If you find and register a newer version EDS file for a specific version of a device, this does not update the device itself. It will usually just fix previous errors and/or add/remove object related parameters, etc.

If you find and register a newer version EDS file for a newer version of a specific device, then usually this EDS file is only related to that newer version of the device i.e. the EDS file contains new or updated information or features that are only present in the newer device.

Examples:

Initial version of an EDS file (v1.0) may expose some of a device's features - Access to some Object data

An updated version of an EDS file (v1.1) may expose all of a device's features - Access to all Object data

Another updated version of an EDS file (v1.2) may fix certain bugs or errors - In how Object data is accessed

A newer version of an EDS file (v2.0) may expose some new features which have only be added or modified in a hardware/firmware change - New Object data

So a registered EDS file tells the likes of RSLinx Classic, RSLinx Enterprise (I've dangled a hook there...), RSNetWorx, RSLogix 5000, Logix Designer, ControlFLASH, etc., about what is already there in a device and how we may utilize it in a read-only fashion without manipulating the device itself in any way.

Another important consideration to be made here is the Add-On Profile (AOP) for such modules. When used, an AOP can provide a richer user interface to access and manipulate a device's parameters. It can provide a means to monitor the module's status in real-time and fault on connection errors. It can also expose Module-Defined tags to make its integration into the application much easier. Similarly, AOPs, other than certain configuration parameters, such as node addressing, etc., and access to I/O data, do not change a device as in update it at the firmware level.

The 1734-IB8S and -OB8S Series A modules use an older AOP (v2.02.04), whereas the Series B modules uses a newer AOP (v3.01.02). Whether you are using AOPs for these modules or not will depend on your network architecture and whether or not you have these modules added to the I/O Configuration in RSLogix 5000/Logix Designer.

Either way, it is important for you to understand that neither EDS files nor Add-On Profiles update their related devices. What they do update is the information currently provided by their related devices.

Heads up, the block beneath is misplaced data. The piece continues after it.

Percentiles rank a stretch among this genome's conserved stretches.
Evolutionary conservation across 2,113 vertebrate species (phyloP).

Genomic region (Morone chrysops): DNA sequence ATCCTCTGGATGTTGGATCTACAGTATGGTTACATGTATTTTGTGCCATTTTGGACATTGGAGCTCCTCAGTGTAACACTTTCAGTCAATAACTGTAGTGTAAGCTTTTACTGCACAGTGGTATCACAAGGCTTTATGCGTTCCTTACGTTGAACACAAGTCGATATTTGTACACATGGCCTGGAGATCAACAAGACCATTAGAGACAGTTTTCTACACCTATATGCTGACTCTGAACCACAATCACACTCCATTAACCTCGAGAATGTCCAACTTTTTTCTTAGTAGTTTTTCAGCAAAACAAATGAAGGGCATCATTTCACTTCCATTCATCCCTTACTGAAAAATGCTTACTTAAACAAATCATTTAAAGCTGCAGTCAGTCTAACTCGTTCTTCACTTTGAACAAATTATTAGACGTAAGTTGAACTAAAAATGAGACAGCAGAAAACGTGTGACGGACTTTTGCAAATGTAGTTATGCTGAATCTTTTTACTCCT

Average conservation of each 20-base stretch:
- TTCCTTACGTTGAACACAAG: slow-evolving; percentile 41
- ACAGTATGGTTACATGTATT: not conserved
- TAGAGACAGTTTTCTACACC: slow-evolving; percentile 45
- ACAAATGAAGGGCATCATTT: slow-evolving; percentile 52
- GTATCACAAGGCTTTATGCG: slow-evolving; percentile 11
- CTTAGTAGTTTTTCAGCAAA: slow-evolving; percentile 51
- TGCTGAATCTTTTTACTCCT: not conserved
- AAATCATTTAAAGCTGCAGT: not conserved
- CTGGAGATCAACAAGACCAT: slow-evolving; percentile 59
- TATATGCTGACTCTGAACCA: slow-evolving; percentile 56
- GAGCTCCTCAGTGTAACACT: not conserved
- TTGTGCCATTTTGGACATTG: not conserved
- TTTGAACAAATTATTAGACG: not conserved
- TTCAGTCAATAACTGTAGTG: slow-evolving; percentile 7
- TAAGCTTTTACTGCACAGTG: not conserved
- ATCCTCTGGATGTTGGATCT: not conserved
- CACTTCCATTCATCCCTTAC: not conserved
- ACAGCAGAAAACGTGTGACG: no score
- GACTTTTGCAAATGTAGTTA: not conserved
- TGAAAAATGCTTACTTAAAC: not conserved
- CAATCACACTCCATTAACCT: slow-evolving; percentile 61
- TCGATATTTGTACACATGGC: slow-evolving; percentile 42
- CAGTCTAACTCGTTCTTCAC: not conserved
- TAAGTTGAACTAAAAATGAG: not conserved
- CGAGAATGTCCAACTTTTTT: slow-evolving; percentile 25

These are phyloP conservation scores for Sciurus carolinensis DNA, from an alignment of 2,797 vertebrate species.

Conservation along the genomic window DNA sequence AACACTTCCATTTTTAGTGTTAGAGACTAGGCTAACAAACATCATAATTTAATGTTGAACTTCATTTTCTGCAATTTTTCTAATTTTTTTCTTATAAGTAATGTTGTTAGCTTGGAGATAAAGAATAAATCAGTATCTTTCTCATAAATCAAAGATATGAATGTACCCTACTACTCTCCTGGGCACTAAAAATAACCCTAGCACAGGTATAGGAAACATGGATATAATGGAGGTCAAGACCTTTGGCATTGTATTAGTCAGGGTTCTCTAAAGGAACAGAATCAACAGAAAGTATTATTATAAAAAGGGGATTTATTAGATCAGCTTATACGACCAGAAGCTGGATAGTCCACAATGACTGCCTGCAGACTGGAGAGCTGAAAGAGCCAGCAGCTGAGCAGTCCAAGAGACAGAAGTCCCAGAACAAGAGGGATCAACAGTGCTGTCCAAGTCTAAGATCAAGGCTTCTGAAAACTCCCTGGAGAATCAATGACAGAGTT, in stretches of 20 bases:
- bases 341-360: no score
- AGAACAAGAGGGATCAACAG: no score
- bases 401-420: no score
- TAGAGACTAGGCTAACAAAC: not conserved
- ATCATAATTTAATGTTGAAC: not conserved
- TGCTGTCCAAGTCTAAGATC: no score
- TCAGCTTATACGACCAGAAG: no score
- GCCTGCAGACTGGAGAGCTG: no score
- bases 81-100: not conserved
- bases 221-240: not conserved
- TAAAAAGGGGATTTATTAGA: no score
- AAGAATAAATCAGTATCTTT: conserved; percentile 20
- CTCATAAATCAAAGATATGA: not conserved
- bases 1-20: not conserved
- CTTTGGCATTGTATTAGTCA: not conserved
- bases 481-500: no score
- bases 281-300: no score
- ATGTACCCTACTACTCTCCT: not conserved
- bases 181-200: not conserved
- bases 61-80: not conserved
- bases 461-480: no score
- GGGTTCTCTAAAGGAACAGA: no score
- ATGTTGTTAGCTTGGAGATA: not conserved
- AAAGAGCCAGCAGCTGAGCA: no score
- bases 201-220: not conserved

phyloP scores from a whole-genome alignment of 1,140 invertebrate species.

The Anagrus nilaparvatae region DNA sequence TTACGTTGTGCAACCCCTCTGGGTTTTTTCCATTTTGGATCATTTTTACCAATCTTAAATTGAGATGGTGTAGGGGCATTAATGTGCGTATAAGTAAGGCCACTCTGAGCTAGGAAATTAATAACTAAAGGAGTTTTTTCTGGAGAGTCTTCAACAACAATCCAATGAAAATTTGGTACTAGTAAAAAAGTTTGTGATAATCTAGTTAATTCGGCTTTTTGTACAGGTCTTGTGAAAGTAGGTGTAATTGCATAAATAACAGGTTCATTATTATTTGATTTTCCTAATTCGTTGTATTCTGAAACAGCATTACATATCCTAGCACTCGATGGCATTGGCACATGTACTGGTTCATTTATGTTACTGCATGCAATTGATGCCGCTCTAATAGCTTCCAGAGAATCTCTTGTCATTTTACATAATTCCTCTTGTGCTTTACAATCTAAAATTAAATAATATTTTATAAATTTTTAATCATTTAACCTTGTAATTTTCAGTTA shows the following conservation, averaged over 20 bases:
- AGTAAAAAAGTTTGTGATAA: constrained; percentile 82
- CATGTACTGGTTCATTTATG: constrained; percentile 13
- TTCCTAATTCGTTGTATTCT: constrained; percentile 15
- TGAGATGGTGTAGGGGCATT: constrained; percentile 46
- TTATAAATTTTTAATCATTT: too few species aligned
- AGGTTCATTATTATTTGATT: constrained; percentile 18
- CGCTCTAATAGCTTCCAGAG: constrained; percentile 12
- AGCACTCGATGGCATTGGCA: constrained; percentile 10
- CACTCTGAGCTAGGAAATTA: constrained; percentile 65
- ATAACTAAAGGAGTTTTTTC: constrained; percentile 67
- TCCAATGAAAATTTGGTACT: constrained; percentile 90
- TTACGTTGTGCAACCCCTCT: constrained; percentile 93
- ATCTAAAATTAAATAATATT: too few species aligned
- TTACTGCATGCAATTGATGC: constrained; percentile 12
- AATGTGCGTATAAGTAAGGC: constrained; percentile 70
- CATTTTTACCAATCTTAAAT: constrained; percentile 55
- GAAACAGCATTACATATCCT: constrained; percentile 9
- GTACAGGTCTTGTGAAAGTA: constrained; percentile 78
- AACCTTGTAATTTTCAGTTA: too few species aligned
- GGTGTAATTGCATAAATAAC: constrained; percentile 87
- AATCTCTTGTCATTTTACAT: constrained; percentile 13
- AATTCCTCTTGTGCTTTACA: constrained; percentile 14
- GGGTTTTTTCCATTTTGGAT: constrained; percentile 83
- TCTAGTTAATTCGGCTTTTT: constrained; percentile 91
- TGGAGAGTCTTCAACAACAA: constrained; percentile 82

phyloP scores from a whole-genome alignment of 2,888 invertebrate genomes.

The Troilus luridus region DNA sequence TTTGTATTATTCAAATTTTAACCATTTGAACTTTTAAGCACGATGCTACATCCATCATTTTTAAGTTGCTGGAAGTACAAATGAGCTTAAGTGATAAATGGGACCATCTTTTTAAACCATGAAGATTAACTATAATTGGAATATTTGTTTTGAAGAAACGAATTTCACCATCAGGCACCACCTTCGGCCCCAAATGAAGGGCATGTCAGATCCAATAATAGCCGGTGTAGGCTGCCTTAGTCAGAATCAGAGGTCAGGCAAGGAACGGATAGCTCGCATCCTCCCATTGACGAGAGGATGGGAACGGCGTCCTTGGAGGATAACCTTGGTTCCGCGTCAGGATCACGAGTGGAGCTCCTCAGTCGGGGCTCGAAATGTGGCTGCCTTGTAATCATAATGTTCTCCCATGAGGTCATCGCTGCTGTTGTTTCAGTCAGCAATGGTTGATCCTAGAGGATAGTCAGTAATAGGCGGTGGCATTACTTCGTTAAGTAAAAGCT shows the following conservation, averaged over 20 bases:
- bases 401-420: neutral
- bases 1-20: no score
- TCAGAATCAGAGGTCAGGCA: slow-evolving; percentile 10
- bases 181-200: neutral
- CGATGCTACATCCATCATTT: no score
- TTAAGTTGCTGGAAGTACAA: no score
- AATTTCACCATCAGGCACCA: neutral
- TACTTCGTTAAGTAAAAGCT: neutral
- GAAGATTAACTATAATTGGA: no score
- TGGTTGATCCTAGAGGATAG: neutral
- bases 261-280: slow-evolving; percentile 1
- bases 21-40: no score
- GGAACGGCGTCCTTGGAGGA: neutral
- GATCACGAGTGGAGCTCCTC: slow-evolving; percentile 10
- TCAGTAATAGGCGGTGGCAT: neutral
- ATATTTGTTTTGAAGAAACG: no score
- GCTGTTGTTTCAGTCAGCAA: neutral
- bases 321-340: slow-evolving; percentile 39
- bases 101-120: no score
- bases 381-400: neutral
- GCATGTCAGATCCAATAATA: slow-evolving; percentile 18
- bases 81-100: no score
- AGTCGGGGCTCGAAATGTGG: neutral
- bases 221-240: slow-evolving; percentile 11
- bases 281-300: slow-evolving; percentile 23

POINT I/O modules are fixed in Hardware (Series) and Firmware (Revision). However, a particular Series of modules may be released with different Firmware Revisions. But one Firmware Revision, within the same Series, cannot be flashed to a newer Revision. They are sold separately.

Example...

Series B Revision 2.0 I/O module
Series B Revision 2.1 I/O module
Series B Revision 2.2 I/O module

...are all released as separate hardware and are not upgradeable. You must replace a Series B 2.0 with a Series B 2.1 or 2.2 to exploit their features.

If this was a batch of modules all ordered around the same time then it's possible that they just had one older Series A in the mix and sent it on. If you specifically want all Series B modules then you (whomever) could look for a replacement on the grounds that you expected the latest hardware to be supplied.

I would also ask, at the end of all this, why do you want them all the same? Is it just a niggle to look at, or have you a specific concern?

Regards,
George
 
Damn, I saw a reply and thought I had a bite there!

This fishing takes some patience...especially with all the Sharks around here!

Why thank you kind Sir Ron. High praise indeed. I must admit though, I have probably picked up a trick or two from your good self somewhere along the way...

Kind regards,
George
 
They are very particular in the entertainment industry and they expect them all to match. The reason being is that they buy spare parts from us. If that module ever goes bad, all of the rest are series B and most likely the spares would be as well. So when they go to swap it out the module is faulted because it doesn't match the series and firmware revision in the program. Now they have to get into the program to update the module properties or call us to do it and then they ask the question "Why was that one different?". That's what led me to asking this question in the first place. I configured everything as series B and turns out there was one series A and the module was faulted because the program was expecting a series B with 2.0 firmware not series A with 1.12 firmware.